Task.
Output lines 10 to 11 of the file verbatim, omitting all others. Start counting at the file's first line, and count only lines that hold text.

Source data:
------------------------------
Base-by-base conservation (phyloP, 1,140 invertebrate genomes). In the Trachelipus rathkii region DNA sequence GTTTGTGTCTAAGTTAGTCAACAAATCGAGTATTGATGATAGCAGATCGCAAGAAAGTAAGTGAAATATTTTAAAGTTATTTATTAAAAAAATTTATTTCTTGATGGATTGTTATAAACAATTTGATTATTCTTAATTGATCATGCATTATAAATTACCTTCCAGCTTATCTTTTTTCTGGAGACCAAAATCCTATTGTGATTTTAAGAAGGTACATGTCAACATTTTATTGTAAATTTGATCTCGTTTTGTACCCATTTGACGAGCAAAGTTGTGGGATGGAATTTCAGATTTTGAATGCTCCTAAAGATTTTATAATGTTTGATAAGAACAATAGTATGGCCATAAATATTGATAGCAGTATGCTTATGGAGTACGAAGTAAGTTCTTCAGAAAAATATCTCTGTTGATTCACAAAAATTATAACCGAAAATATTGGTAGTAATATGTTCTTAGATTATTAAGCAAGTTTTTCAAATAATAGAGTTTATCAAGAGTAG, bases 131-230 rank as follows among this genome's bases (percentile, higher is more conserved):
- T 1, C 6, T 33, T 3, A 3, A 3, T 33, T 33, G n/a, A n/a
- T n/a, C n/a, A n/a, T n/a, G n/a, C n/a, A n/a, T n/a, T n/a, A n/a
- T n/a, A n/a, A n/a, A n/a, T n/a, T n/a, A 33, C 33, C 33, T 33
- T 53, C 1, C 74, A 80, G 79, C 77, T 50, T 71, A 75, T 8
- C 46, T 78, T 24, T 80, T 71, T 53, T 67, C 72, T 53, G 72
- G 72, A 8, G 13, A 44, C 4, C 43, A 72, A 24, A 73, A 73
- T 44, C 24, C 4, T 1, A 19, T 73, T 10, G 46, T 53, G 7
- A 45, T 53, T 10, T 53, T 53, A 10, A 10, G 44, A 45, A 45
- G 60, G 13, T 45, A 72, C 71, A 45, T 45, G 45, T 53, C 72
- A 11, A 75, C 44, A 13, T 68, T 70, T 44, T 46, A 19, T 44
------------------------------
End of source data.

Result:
- G 60, G 13, T 45, A 72, C 71, A 45, T 45, G 45, T 53, C 72
- A 11, A 75, C 44, A 13, T 68, T 70, T 44, T 46, A 19, T 44